Utah Jazz

Humphries averaged 13.0 minutes per game for the Jazz in 2004-05.
David Sherman/NBAE/Getty Images
No. 6, No. 27 (from Dal.), No. 34, No. 51 (from Chi. via Hou.), No. 60 (from Pho.)
Raja Bell (unrestricted)
Howard Eisley (unrestricted)
Ben Handlogten (unrestricted)
Randy Livingston (unrestricted)
Keith McLeod (restricted)
2004: 14. Kris Humphries, Minn.
16. Kirk Snyder, Nevada
21. Pavel Podkolzin, Italy
2003: 19. Aleksandar Pavlovic, Serbia & Montenegro
47. Maurice Williams, Alabama
2002: 19. Ryan Humphrey, Notre Dame
47. Jamal Sampson, Cal.
By Bill Evans

When the 2004-05 season began: The Jazz were being hailed as one of the league’ most improved teams, having bulked up the frontline with Carlos Boozer and Mehmet Okur in the offseason.

What happened? The projected starting lineup of Okur, Boozer, Andrei Kirilenko, Gordan Giricek and Carlos Arroyo started zero games as a unit.

Arroyo started the season injured, and earned a one-way ticket to Detroit shortly after his return. Okur spent much of the season as an expensive back-up to Jarron Collins. Kirilenko had his season shortened to 41 games by injury. Boozer played in only 51 games, also because of injury. In the 25 games that Boozer and Kirilenko both appeared, the Jazz was 11-14.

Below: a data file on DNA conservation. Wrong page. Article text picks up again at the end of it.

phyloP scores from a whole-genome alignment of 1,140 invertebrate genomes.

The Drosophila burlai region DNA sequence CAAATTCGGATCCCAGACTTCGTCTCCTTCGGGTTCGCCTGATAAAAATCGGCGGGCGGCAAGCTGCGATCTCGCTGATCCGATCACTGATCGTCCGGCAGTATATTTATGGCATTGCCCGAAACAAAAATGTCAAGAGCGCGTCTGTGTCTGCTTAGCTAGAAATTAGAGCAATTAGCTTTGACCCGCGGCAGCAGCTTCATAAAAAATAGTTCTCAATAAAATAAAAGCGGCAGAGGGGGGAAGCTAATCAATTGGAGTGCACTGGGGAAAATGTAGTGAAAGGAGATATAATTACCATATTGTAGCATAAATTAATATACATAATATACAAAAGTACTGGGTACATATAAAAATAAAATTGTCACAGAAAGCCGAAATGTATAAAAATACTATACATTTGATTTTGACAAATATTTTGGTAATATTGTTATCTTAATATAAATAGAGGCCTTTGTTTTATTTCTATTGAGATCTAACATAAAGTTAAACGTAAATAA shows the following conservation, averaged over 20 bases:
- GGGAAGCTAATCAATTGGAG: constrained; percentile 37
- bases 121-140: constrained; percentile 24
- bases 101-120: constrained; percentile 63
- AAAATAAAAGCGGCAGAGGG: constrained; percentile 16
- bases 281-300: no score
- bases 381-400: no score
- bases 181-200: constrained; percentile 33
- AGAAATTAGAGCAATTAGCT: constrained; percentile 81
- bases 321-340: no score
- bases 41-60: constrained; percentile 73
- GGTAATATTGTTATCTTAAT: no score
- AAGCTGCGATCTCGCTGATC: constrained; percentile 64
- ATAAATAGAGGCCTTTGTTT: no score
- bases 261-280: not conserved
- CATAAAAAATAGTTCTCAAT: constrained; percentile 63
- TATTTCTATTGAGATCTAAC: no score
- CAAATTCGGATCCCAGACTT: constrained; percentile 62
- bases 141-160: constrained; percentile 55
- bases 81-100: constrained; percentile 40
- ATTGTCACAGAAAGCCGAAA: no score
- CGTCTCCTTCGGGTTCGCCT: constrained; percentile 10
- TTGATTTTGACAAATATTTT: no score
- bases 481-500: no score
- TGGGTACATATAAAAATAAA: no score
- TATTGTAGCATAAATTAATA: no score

No player started more than 55 games for Jerry Sloan, who waged a nightly experiment to find a cohesive unit. All 17 players who appeared for the Jazz started at least once, but the result was a 26-56 season the likes of which fans hadn’t seen in Utah since Adrian Dantley was the marquee name at the Salt Palace.

What now? The Jazz enter new territory with the No. 6 pick. They haven’t selected this high since 1982.

The team has more up-front depth than many, boasting Okur, Boozer, Collins, Kirilenko, Matt Harpring and 2004 draftee Kris Humphries. At the two-guard, Kirk Snyder, Giricek and free agent Raja Bell all are competent, if not spectacular.

The obvious deficiency is at point guard, where Keith McLeod admirably carried the load – with an assist from Howard Eisley and Raul Lopez – but the Jazz are in need of an upgrade. This draft should provide an opportunity to find what they are looking for, especially if Chris Paul or Deron Williams somehow remains on the board.

The free agent market won’t be nearly the boon to the Jazz that it was a year ago, when they had the room to spend freely.